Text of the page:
Government

Cuomo's COVID Calculations

New York's governor is lecturing others to "look at the numbers." We do just that.

Nate Jackson · Jul. 16, 2020

We’ve all heard a lot of breathless coverage in recent days — okay, for nearly five months — about COVID-19. Seemingly every newscast and newspaper front page trumpets the latest numbers of infections and deaths, despite the hot summer temperatures that were supposed to slow the spread but didn’t. But what if all this fear was driven by the New York media in part simply because New York, New Jersey, and Massachusetts are responsible for 42% of American COVID deaths? In other words, proximity bred panic — and it all just happened to support a particular political agenda.

It’s true that Florida, Arizona, and Texas are getting most of the attention recently because of drastic spikes in cases, though a similar spike also hit many other parts of the country. That media attention is not, however, out of concern for residents. It’s a chance to lampoon those particular states’ Republican governors for reopening “too soon,” while ridiculously heaping praise on all the wrong governors.

One of those Democrat governors, New York’s Andrew Cuomo, is arrogantly lecturing his Republican and Southern counterparts. “I say to them all, ‘Look at the numbers,’” said Cuomo, who’s done a lot of historical rewriting of his own pandemic record. “You played politics with this virus, and you lost. You told the people of this state, you told the people of this country, the White House, ‘Don’t worry about it. Go about your business.’”

All right, Governor. Let’s look at the numbers and see who’s playing politics.

Jon Miltimore of the Foundation for Economic Education wrote last week, “New Jersey, New York, and Massachusetts … account for nearly 56,000 of the nearly 133,000 deaths in the US, even though they represent just 10 percent of the population.” Those three states have a drastically higher per capita death rate, too. Miltimore offers these stats (as of last week) for deaths per million:

  • New Jersey: 1,728

  • New York: 1,660

  • Massachusetts: 1,189

  • Arizona: 265

  • Florida: 179

  • Texas: 94

Yes, Mr. Cuomo, look at the numbers. Rich Lowry notes, “In New York, about 32,500 people have died. In Florida, a state of comparable population, about 4,300 people have died. In Texas and California, both bigger states, about 3,300 and 7,000 people have died.” And as CNN’s Jake Tapper put it, “NY state has lost more than 32,000 lives to COVID-19. So while it’s great that the numbers have gone down, it’s perplexing to see crowing, Cuomo going on Fallon, etc. No other state has lost as many lives, not even close. New Jersey is next with 17,000+.”

Look at the numbers, Governor — especially the thousands of New York nursing home deaths caused by your policies. Look at the other numbers that reveal the exorbitant costs of the lockdowns: shocking increases in unemployment, drug abuse, and deaths of despair.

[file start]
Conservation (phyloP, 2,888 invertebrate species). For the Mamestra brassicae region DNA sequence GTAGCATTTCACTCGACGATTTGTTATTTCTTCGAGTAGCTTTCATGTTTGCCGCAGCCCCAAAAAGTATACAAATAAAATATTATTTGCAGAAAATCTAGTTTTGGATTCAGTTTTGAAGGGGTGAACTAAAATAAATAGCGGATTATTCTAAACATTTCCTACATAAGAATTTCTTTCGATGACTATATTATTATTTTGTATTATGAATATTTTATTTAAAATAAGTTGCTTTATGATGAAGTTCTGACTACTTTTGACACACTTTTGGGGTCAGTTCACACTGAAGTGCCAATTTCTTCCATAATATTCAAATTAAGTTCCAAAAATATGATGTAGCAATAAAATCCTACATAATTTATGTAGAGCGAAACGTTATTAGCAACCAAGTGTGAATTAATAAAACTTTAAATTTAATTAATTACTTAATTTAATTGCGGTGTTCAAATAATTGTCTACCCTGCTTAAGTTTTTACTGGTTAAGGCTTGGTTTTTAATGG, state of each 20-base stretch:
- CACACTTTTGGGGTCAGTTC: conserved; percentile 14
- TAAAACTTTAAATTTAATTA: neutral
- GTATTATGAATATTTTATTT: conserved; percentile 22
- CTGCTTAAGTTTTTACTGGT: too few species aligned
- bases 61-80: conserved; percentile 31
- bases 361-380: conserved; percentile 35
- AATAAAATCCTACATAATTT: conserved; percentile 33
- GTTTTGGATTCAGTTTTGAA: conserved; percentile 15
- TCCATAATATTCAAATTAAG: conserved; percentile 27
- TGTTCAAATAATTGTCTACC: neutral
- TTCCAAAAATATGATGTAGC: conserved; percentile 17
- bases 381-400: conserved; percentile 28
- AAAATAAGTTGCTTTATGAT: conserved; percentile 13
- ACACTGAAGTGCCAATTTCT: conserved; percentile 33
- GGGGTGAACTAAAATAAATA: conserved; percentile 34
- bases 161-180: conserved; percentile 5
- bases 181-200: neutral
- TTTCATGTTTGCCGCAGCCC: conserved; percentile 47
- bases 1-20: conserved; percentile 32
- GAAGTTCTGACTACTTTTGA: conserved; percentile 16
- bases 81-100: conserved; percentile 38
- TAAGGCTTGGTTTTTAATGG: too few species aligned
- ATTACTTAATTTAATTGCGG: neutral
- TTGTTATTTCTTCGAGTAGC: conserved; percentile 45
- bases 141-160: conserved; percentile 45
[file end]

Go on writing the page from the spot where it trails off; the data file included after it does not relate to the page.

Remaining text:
And yes, look at the numbers. Like those erroneous numbers in Florida that badly skew the rate of positive tests, making Florida’s spike seem worse than it really is. Or the fact that the majority of new cases in hard-hit states are among the younger population, which means relatively fewer deaths.

One more time, look at the numbers. According to The New York Times, New York City “became the primary source of infections” nationwide. The Times reports, “[New] research indicates that a wave of infections swept from New York City through much of the country before the city began setting social distancing limits to stop the growth. That helped to fuel outbreaks in Louisiana, Texas, Arizona and as far away as the West Coast.”

Ironically, New York now has nearly two dozen states on a quarantine list — for travelers from those states.

Finally, we can’t look at the numbers. As The Daily Wire notes, “When the BLM protests erupted for weeks upon weeks, the pandemic all but disappeared from the headlines. A little more than a month later, tremendous COVID-19 surges began occurring all across the country. The media adamantly refused to make any kind of connection between the surge and the protests.” In fact, the Wire continues, “New York City mayor Bill DeBlasio explicitly instructed those conducting contact tracing to actively avoid asking anyone if they had attended a protest.” So we’ll never know to what degree protests contributed to the surge in cases.

The bottom line is that this is still a novel virus and there’s so much we don’t know. Heavily populated states like New York might have suffered massive outbreaks no matter which party was running the show. But it would sure do us all a lot of good if the Andrew Cuomos of the world would quit trying to haughtily score cheap political points and instead take on a bit more humility — especially in the wake of more than 32,000 dead New Yorkers.

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